Preparation Is Key to Crisis and Recall Management
As of last week, CDC declared that the Salinas, Calif., romaine lettuce outbreak appeared to be over, stating that consumers need no longer avoid romaine or any other produce from Salinas. It is the phrase “or any other produce” that so often expands the risk of recalls – not only will consumers often avoid all brands of a recalled product, they often avoid all products from the region … or from the implicated brand or even the whole commodity. The thinking can be “If that romaine is contaminated, it all could be” or “If XYZ’s lettuce is contaminated, their tomatoes may be too.”
While consumer perspective may be difficult to change, you can improve your crisis and recall management to reduce your risk, which could include the loss of revenue, business opportunities and customer loyalty, impacting your brand and bottom line that can even result in loss of your business.
How you manage a crisis will depend a great deal on how prepared you are to do so. Successful management of a crisis is all about being both fast and right. Do you have a crisis or recall management plan in place? Will the issues be elevated swiftly and appropriately? Are you prepared for rapid response and communication? Do you conduct real-life simulations to assess your preparedness?
While being recall/crisis ready is critical for brand protection, it also is critical for consumer protection. As we discussed in a newsletter of May 2019 on FDA’s April issuance of draft guidance on initiating voluntary recalls, the agency said, “It is critical for firms in a product distribution chain to be ‘recall ready,’ to help minimize public exposure to (contaminated) products.” Additionally, the agency recommends having written recall initiation procedures, along with plans for internal communications, communications with FDA, and communications to direct accounts or the public. And even beyond FDA’s guidance is the fact that FSMA’s Preventive Controls Rule requires a written recall plan for food that requires a preventive control.
So there are a lot of reasons to have a crisis and recall management plan, but what should it contain? FSMA’s requirements are fairly general, with Chapter 14: Recall Plan of its draft guidance (issued in October 2019) stating “the written recall plan must include procedures that describe the steps to be taken, and assign responsibility for taking those steps,” to notify direct consignees, FDA, and the public; verify the recall is carried out; and dispose of the recalled food.
Sounds simple enough … until you delve into the specifics of each – which fill five pages of the draft guidance. Take, as an example, the guidance on notifying direct consignees. It doesn’t sound complicated, but to develop the communication plan for this notification, you need to be able to: identify the food, explain the reason for the recall, specify the depth of the recall, and determine and instruct consignees on what to do with the recalled food. FDA also recommends that you make it easy for recipients to communicate with you and include model letter in you plan. And it all needs to happen rapidly, with FDA notification required within 24 hours for reportable foods.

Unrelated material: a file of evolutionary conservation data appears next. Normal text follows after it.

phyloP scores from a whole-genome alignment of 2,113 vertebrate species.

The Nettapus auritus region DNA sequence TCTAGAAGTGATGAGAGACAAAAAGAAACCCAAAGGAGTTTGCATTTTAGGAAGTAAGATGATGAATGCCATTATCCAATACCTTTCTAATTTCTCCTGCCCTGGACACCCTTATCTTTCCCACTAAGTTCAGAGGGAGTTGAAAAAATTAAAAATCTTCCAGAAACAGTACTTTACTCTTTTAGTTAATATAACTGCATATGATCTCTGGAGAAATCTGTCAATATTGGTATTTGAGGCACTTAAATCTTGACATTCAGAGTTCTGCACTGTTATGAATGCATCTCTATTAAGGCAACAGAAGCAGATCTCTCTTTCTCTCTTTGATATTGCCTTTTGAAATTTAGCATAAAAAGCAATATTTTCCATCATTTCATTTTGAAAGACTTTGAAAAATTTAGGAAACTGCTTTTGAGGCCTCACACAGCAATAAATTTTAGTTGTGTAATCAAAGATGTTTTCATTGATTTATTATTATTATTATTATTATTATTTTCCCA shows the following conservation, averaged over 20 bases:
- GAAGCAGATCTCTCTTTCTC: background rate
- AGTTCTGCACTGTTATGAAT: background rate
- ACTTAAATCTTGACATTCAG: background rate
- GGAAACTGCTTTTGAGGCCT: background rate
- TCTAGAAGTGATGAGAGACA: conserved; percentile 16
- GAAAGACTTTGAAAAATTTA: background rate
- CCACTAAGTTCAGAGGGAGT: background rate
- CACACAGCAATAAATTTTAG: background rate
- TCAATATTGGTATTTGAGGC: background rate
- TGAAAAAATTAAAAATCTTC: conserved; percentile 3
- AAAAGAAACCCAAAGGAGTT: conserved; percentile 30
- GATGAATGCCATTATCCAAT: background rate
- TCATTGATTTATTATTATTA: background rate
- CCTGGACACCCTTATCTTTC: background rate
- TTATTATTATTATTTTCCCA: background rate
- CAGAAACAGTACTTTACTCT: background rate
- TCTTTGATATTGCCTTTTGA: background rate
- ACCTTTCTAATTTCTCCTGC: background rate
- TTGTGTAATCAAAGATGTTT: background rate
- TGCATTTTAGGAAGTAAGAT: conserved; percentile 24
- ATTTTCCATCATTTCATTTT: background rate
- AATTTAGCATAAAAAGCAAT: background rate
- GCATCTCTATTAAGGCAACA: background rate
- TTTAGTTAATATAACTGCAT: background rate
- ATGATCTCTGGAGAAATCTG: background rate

Once your written recall plan is developed, the best way to assess its effectiveness is to conduct a “real-life” simulation, a “mock recall.” Not only will this test your recall procedures, it will help you determine if the recall team clearly understand their roles, and if you have the proper people in place. From an assessment of the simulation, you can then make updates and improvements to ensure you are prepared should a crisis occur or a recall be needed.
While no company wants to face an actual recall or crisis, it is unsound to live by the “it will never happen to me” philosophy. And if one does occur, it is vital, once the crisis is resolved, that an evaluation be made of your operational practices, policies, and procedures to determine what may have led to the crisis or need for a recall and identify new preventive measures and controls that will enhance operations, maintain compliance, and protect your brand.
According to a USPIRG report, based on recall data from FDA and USDA/FSIS, food recalls increased 10% from 2013 to 2018 and new technology, such as Whole Genome Sequencing (WGS), has increased the ability to link and trace pathogens and outbreaks – meaning that, inevitably, more businesses are being implicated in one way or another, which may or may not increase your likelihood of being involved in a recall, whether initiated by you, a customer or a supplier.
Our advice, as you can infer from this article: Be prepared. Have a – tested – plan in place, ensure your team is ready, and assess and test your operations regularly. But don’t feel you need to go it alone or fumble along in the dark, give TAG a call today. We can help you develop an effective, quick-response crisis management plan to protect your customers, assets, and brand.
About The Acheson Group (TAG): Led by Former FDA Associate Commissioner for Foods Dr. David Acheson, TAG is a food safety consulting group that provides guidance and expertise worldwide for companies throughout the food supply chain. With in-depth industry knowledge combined with real-world experience, TAG's team of food safety experts help companies more effectively mitigate risk, improve operational efficiencies, and ensure regulatory and standards compliance. www.AchesonGroup.com